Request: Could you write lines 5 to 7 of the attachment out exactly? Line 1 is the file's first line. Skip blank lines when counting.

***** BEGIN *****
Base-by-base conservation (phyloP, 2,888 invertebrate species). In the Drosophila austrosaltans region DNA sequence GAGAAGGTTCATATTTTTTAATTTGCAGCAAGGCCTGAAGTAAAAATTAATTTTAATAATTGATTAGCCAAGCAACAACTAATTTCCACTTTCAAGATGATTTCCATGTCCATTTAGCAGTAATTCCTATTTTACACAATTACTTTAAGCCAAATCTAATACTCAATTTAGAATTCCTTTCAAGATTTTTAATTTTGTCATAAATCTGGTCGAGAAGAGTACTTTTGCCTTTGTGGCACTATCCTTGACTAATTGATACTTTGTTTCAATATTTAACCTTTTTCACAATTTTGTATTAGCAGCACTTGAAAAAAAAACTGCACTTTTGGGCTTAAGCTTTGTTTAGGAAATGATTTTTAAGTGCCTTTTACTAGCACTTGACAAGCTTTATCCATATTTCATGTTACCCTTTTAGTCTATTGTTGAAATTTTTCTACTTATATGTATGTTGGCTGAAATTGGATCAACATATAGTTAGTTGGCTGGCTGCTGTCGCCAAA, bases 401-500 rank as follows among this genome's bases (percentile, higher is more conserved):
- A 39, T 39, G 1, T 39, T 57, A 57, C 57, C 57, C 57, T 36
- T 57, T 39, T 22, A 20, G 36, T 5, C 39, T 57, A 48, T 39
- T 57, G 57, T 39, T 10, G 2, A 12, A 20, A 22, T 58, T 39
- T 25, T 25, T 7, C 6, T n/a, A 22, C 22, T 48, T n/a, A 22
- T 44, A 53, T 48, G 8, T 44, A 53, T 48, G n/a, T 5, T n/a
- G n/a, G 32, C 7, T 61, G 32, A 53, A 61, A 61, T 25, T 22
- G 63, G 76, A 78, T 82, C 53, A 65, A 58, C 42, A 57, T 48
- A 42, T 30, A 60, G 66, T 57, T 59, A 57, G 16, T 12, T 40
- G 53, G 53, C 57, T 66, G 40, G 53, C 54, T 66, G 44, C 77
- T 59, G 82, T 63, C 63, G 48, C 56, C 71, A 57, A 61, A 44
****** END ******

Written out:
- T 25, T 25, T 7, C 6, T n/a, A 22, C 22, T 48, T n/a, A 22
- T 44, A 53, T 48, G 8, T 44, A 53, T 48, G n/a, T 5, T n/a
- G n/a, G 32, C 7, T 61, G 32, A 53, A 61, A 61, T 25, T 22